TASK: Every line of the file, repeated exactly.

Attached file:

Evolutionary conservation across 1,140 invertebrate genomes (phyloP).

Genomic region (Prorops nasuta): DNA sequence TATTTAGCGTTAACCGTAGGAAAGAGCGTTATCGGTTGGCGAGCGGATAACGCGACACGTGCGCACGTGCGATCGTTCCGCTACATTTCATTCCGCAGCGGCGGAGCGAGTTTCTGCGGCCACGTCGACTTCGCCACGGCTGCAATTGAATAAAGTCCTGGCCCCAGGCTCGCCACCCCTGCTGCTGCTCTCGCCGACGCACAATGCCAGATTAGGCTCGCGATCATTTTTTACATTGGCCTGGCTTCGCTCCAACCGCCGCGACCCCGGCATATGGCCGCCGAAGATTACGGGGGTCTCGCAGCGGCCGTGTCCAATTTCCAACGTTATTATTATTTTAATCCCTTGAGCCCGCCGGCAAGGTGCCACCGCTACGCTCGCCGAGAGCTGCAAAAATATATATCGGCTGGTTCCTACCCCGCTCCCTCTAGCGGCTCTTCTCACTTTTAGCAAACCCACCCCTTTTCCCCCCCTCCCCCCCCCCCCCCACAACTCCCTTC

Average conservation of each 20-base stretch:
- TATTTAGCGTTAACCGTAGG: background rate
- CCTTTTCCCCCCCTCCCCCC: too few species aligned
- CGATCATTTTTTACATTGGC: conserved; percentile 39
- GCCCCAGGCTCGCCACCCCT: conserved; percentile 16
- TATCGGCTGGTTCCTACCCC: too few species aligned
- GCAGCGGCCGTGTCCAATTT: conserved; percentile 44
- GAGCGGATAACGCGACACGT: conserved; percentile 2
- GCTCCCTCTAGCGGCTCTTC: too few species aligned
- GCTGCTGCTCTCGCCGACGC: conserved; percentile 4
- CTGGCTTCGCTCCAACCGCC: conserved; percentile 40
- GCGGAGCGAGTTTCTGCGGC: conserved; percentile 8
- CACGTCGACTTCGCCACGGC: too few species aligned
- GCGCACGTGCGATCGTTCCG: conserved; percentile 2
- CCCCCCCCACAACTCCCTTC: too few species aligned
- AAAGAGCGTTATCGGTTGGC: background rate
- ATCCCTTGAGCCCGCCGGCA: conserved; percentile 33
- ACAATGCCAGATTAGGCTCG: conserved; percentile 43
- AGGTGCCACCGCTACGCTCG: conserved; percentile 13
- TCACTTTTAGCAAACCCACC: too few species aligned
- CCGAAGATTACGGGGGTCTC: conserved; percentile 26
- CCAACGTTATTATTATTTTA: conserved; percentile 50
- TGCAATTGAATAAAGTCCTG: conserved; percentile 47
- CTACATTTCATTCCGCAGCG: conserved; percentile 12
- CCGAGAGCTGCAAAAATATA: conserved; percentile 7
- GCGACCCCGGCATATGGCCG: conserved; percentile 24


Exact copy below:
Evolutionary conservation across 1,140 invertebrate genomes (phyloP).

Genomic region (Prorops nasuta): DNA sequence TATTTAGCGTTAACCGTAGGAAAGAGCGTTATCGGTTGGCGAGCGGATAACGCGACACGTGCGCACGTGCGATCGTTCCGCTACATTTCATTCCGCAGCGGCGGAGCGAGTTTCTGCGGCCACGTCGACTTCGCCACGGCTGCAATTGAATAAAGTCCTGGCCCCAGGCTCGCCACCCCTGCTGCTGCTCTCGCCGACGCACAATGCCAGATTAGGCTCGCGATCATTTTTTACATTGGCCTGGCTTCGCTCCAACCGCCGCGACCCCGGCATATGGCCGCCGAAGATTACGGGGGTCTCGCAGCGGCCGTGTCCAATTTCCAACGTTATTATTATTTTAATCCCTTGAGCCCGCCGGCAAGGTGCCACCGCTACGCTCGCCGAGAGCTGCAAAAATATATATCGGCTGGTTCCTACCCCGCTCCCTCTAGCGGCTCTTCTCACTTTTAGCAAACCCACCCCTTTTCCCCCCCTCCCCCCCCCCCCCCACAACTCCCTTC

Average conservation of each 20-base stretch:
- TATTTAGCGTTAACCGTAGG: background rate
- CCTTTTCCCCCCCTCCCCCC: too few species aligned
- CGATCATTTTTTACATTGGC: conserved; percentile 39
- GCCCCAGGCTCGCCACCCCT: conserved; percentile 16
- TATCGGCTGGTTCCTACCCC: too few species aligned
- GCAGCGGCCGTGTCCAATTT: conserved; percentile 44
- GAGCGGATAACGCGACACGT: conserved; percentile 2
- GCTCCCTCTAGCGGCTCTTC: too few species aligned
- GCTGCTGCTCTCGCCGACGC: conserved; percentile 4
- CTGGCTTCGCTCCAACCGCC: conserved; percentile 40
- GCGGAGCGAGTTTCTGCGGC: conserved; percentile 8
- CACGTCGACTTCGCCACGGC: too few species aligned
- GCGCACGTGCGATCGTTCCG: conserved; percentile 2
- CCCCCCCCACAACTCCCTTC: too few species aligned
- AAAGAGCGTTATCGGTTGGC: background rate
- ATCCCTTGAGCCCGCCGGCA: conserved; percentile 33
- ACAATGCCAGATTAGGCTCG: conserved; percentile 43
- AGGTGCCACCGCTACGCTCG: conserved; percentile 13
- TCACTTTTAGCAAACCCACC: too few species aligned
- CCGAAGATTACGGGGGTCTC: conserved; percentile 26
- CCAACGTTATTATTATTTTA: conserved; percentile 50
- TGCAATTGAATAAAGTCCTG: conserved; percentile 47
- CTACATTTCATTCCGCAGCG: conserved; percentile 12
- CCGAGAGCTGCAAAAATATA: conserved; percentile 7
- GCGACCCCGGCATATGGCCG: conserved; percentile 24